Small collection of silver and ceramic pea pods
Apprentice piece done at the Royal School of Needlework in single thread silk. It was the Royal School of Needlework that embroidered the wedding dress for Kate (Duchess of Cambridge).

Sunday 25 September 2011

Islands around the UK

image courtesy wikipedia
Several years ago H and I decided to visit as many islands as we could around the UK. There are various debates regarding how many islands there are. Some say over 2000, but that includes large rocks jutting out of the sea, which I do not think count.  According to the Ordnance Survey they have identify 803 islands with a coastline. There are only 136 that are inhabited, some have no more than two people living on them. To date we have visited 20, and our aim is to visit at least one island a year. On the spur of the moment, last Friday, having hastily booked bed/breakfast, we set off for Devon. Our mission was to catch the morning ferry to Lundy Island on Saturday morning.
Friday was lovely and warm, and we had time to call in at Dunster to see the castle and medieval town.
Dunster Castle dominates the town. Dating from Norman times, it became a Royalist garrison during the Civil War.  The castle was the home of the Luttrell family for over 600 years.
Dunster Castle
The Dream Garden, belonging to the castle and looking towards medieval Dunster with the 15th C parish church.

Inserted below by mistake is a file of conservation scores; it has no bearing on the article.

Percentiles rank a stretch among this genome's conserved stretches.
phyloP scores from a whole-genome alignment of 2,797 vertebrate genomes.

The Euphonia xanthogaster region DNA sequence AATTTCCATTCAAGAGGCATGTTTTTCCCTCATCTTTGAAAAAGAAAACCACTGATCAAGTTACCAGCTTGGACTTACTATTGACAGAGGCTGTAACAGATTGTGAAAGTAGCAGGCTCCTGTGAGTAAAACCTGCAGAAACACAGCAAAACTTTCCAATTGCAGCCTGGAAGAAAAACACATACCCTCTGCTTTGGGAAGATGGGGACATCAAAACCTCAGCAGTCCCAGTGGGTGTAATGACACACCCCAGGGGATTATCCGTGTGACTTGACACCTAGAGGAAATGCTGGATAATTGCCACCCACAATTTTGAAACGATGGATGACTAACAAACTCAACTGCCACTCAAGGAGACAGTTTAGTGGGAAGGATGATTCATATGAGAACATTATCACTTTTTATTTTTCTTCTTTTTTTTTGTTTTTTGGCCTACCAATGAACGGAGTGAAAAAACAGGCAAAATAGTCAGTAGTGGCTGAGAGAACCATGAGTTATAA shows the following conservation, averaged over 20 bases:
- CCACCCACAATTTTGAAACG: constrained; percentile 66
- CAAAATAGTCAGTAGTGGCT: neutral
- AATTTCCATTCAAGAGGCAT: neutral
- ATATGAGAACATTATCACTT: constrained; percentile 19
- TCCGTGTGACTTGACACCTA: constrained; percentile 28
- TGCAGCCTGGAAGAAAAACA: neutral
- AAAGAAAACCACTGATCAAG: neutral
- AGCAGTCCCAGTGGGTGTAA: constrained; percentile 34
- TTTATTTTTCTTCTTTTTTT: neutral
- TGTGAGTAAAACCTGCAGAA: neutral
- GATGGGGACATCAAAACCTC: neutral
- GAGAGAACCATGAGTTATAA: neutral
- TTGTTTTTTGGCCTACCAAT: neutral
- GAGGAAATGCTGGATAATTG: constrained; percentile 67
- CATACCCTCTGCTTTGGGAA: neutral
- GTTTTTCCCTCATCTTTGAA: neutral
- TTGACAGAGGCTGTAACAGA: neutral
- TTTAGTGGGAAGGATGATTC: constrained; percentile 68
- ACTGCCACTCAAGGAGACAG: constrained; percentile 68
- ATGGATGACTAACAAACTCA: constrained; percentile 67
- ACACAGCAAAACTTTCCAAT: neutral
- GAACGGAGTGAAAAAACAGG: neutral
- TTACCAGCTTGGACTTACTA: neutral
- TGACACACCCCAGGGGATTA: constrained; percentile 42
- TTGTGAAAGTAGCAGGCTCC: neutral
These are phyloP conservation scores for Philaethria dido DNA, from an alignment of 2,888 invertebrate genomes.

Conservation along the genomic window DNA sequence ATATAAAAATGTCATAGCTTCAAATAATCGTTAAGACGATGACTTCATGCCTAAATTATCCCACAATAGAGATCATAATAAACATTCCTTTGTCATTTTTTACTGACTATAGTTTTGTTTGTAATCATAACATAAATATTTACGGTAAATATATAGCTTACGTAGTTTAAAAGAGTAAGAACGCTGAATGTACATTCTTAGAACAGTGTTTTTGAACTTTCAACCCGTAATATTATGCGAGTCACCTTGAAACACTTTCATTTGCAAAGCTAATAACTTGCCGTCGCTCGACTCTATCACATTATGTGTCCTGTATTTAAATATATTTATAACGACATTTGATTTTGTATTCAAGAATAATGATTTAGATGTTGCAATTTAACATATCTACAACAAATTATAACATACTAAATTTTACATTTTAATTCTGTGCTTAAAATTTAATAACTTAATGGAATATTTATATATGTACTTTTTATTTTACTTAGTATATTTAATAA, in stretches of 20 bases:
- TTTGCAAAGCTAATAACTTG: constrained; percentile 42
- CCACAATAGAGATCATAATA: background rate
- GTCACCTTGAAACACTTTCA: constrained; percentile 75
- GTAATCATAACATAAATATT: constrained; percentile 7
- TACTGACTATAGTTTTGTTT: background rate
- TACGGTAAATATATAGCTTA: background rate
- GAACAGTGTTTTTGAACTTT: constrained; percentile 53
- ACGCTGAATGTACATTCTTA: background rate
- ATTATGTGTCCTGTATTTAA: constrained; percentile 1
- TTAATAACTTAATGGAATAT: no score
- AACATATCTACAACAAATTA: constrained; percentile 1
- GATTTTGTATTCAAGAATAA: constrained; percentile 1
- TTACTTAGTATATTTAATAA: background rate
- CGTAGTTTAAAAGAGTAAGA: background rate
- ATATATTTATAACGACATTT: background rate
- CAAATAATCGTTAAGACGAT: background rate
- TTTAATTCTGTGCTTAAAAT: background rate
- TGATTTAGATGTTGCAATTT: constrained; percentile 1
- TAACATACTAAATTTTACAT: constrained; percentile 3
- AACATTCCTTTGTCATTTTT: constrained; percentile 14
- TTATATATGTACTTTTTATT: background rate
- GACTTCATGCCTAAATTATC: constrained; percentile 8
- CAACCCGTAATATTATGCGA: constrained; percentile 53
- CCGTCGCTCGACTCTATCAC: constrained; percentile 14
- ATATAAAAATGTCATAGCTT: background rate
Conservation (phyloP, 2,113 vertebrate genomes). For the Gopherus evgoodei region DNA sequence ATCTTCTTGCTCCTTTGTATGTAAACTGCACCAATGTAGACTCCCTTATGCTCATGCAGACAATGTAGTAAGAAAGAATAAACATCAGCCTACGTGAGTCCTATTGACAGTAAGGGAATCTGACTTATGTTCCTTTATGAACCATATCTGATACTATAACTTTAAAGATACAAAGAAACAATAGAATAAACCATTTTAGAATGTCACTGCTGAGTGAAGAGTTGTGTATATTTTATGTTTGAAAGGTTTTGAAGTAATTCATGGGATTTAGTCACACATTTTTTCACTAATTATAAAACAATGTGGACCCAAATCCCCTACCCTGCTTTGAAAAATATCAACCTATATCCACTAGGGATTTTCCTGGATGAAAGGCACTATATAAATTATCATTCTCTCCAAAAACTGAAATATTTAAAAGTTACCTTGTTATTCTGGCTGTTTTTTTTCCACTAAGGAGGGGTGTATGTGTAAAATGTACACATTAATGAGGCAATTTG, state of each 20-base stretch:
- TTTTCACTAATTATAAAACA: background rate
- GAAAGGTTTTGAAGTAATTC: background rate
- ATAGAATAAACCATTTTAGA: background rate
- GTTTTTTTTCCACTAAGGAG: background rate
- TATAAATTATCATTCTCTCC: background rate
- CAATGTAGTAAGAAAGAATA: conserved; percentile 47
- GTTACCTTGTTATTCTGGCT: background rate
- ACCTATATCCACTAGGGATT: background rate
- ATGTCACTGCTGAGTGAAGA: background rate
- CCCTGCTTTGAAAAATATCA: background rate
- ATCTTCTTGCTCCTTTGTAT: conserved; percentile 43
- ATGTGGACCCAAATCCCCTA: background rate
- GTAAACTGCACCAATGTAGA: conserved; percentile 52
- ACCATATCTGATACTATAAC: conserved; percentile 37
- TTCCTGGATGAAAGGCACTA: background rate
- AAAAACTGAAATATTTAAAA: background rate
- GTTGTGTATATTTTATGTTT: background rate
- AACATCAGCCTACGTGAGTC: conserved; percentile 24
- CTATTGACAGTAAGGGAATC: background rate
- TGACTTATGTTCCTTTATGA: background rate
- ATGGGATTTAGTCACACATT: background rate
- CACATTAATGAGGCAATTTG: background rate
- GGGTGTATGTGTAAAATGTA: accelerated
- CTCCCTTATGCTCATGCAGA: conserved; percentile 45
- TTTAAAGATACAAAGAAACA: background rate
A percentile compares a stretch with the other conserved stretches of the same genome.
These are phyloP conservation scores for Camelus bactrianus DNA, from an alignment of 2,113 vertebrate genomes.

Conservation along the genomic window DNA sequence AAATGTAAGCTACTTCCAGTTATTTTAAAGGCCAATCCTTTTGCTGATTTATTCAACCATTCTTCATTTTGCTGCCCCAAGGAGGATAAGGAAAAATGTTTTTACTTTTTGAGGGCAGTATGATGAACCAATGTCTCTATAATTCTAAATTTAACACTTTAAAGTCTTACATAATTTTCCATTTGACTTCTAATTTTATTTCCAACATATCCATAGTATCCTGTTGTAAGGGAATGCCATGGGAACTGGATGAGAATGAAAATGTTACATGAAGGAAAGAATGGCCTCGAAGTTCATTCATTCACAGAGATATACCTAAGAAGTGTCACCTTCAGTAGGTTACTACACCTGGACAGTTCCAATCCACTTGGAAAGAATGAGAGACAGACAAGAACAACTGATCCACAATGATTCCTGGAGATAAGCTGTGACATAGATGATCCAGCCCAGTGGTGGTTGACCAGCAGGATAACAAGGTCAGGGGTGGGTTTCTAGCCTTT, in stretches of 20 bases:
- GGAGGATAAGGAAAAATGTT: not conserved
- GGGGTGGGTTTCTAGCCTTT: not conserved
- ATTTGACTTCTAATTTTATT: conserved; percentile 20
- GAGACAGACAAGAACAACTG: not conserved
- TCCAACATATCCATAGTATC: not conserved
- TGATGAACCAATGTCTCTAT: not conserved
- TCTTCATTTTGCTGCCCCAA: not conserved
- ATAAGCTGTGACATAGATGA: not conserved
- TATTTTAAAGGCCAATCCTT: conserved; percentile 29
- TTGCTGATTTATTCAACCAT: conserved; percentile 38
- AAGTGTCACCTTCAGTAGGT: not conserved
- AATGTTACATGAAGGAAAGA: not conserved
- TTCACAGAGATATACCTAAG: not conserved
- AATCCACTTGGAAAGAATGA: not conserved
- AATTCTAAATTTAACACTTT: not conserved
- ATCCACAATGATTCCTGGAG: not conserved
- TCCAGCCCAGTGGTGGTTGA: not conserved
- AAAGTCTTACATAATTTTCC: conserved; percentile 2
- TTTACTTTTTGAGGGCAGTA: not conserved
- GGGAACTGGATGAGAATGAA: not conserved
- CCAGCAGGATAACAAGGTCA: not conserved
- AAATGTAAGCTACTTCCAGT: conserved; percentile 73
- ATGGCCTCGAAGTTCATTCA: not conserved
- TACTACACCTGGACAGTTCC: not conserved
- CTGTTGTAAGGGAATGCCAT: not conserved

The Old Nunnery - I have never seen a building quite like this before in the UK. It is covered in wooden shingles with two distinct overhangs. It was built in 1346 by Cleeve Abbey, however, it was never inhabited by nuns, but used to house guests visiting the abbey.
Dunster Yarn Market built in 1609 by George Luttrell, of Dunster Castle. This was a covered market for the sale of local broadcloth and homespuns.
Early the next morning we were down at the ferry terminal to be sure of getting a ticket, only to find ourselves confronted with over 150 bird twitchers. Apparently now, and for the next few days, winter migrating birds, flying south, cross Lundy in great numbers. We were, however, lucky and managed to get two tickets.
Leaving Ilfracombe on the 2 hour ferry crossing - Lundy is at the very edge of the Bristol Channel and the start of the Atlantic Ocean.